Last week when I was taking a look at what people were saying on Twitter about the first night of the BBC Proms, I came across a tweet by someone called Gavin Dixon:
Time, once again, to lament the lack of social diversity in the #BBCProms arena queue. Quite literally #middleclassproblems
As he refers specifically to social diversity, and given the hashtag, the implication is that he feels those queueing for the Proms are overwhelmingly middle class.
I should start by saying that in general I feel the Proms have quite a diverse audience, more so than many people realise, and certainly when compared to many other events. When it comes to social class, however, I have to wonder how Dr Dixon determined the class of the people in the queue. Unless he handed out questionnaires, I would guess that it is based on appearance, so for a start that shows some prejudice against people of certain social classes, with the assumption that they dress or behave in a particular way. I would have thought anyone attending an event, from whatever background, would turn out in attire appropriate for the occasion.
Perhaps Dr Dixon’s definition of middle class includes enjoyment of classical music. In that case, it is hardly surprising that the people queueing for a classical concert are “middle class”. The Proms has attempted to introduce some slightly different styles of music in recent years: a Comedy Prom, a Gospel Prom, music from the musicals, “World Routes” artists, and this week even a work by the Pet Shop Boys. Even so, these are still relevant to the Proms and its broadly classical music ethos, featuring orchestras or traditional music of other countries. Changing the programme much further to include an even wider variety of concerts, especially if it meant reducing the number of traditional orchestral concerts, would mean the festival was no longer the Proms but was something else. Ultimately, the Proms is going to attract mainly people who enjoy classical music. Personally, I do not think there is anything wrong if someone does not like classical music. Everyone has different tastes, and one preference is not superior to another: they are simply different, and are catered for by different events. Why try to persuade someone to like something they are not interested in; or why change something many people like just to attract others whose interests lie elsewhere?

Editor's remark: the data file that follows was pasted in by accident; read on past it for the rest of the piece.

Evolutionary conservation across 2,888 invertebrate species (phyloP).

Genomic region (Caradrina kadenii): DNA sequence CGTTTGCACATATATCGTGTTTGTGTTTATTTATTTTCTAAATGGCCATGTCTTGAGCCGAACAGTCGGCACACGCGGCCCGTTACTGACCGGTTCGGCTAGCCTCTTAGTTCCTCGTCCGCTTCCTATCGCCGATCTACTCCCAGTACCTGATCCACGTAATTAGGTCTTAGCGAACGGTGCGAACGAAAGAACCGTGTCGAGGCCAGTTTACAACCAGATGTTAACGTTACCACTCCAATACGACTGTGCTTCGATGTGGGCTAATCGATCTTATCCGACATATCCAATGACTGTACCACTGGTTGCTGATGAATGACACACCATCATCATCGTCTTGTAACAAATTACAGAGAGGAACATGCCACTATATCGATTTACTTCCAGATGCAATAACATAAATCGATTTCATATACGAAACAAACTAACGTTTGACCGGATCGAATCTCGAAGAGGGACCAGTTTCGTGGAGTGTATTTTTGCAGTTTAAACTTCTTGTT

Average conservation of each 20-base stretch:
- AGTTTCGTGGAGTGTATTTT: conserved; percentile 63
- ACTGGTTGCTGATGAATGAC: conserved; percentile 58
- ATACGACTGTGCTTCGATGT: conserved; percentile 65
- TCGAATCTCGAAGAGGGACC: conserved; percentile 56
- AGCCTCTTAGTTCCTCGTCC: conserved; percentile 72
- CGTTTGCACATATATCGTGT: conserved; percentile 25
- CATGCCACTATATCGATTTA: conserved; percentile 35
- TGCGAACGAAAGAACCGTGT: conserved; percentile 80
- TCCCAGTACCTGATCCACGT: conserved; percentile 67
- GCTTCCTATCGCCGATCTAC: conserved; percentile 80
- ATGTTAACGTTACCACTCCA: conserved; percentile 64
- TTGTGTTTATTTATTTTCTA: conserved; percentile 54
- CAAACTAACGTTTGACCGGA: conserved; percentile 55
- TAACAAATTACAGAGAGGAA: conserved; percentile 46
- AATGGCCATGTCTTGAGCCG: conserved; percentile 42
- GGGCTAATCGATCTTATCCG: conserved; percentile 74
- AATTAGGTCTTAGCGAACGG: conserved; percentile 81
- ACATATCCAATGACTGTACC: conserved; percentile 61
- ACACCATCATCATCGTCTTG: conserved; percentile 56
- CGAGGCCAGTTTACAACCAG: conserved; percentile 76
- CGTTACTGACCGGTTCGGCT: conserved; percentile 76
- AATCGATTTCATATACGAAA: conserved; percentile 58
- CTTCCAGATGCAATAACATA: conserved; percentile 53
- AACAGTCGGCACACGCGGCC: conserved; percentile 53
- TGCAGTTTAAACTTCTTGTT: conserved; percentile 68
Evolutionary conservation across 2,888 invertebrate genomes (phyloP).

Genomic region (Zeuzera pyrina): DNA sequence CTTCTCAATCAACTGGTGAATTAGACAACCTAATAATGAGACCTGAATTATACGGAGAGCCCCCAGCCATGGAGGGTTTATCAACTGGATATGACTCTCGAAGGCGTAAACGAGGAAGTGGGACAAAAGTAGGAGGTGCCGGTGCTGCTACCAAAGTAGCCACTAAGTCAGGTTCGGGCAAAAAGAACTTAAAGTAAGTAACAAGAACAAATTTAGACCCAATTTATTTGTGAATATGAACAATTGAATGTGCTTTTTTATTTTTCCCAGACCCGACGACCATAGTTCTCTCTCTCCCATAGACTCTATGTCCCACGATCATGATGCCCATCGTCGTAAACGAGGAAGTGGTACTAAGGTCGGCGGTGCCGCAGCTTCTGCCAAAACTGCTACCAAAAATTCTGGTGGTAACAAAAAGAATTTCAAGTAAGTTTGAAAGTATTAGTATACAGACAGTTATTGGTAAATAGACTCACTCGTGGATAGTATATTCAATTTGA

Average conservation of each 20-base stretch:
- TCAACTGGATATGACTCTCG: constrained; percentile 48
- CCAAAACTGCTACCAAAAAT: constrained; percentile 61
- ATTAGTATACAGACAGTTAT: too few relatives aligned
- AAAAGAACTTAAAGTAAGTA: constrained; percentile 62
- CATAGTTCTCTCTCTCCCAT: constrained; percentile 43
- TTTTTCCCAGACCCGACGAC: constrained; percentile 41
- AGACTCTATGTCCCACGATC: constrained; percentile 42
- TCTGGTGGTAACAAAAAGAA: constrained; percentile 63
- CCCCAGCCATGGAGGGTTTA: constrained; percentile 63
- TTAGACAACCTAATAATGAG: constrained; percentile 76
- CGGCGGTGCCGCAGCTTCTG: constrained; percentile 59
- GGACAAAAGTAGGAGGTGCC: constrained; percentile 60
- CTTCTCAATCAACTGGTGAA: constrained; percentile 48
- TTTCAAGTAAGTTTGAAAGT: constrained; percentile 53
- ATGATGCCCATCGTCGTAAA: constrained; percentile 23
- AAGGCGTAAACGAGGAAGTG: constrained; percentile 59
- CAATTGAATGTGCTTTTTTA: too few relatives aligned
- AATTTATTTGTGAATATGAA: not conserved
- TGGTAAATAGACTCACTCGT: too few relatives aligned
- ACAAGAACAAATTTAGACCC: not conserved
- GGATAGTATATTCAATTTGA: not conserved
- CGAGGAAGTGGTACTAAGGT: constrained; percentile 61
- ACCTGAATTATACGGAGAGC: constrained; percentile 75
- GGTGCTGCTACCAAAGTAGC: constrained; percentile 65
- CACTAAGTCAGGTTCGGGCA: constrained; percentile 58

Of course, there is always the argument that the Proms are subsidised by TV licence fee payers to the tune of £5-6 million per year, so it has to be more inclusive. This takes us into the realms of arts funding in general, where I do feel public subsidy should be for art forms that would not be financially viable otherwise. Given the sheer numbers of performers on stage, an orchestral concert will always struggle to make money, even a sold-out performance in a venue such as the Royal Albert Hall. Besides, many of the people at the Proms have TV licences (although not the diverse overseas visitors!) and the Proms does provide Radio 3’s evening output for couple of months, plus many hours’ television. The money involved is a drop in the ocean for the BBC – in the bad old days, it was equal to Jonathan Ross’s annual salary! While there are often heated discussions about the BBC licence fee in various forums, spending on the Proms never comes up as it is not something most people are concerned about in the grand scheme of things.
Gavin Dixon is a classical music journalist who writes for publications such as Gramophone. I wonder if he ever worries about the social diversity of writers in such magazines? I see plenty of people hanging around in the town centre each day who are looking for jobs, if he would like to step aside. Alternatively, perhaps his column inches in Gramophone could be given over to a rap DJ or some former X Factor contestants.
One group of people I do find over represented in the Proms queue, who tend to be fairly cliquey, are people involved in music, be they critics, students or teachers. Perhaps the real problem with the Proms audience is the people with PhDs on symphonies of fairly obscure 20th century composers. It would be much better to stop over-analysing the music, stop over-analysing the make-up of the queues, and simply enjoy sharing the concerts with all the other promenaders from a wide range of backgrounds, who may have just one thing in common: a love of classical music.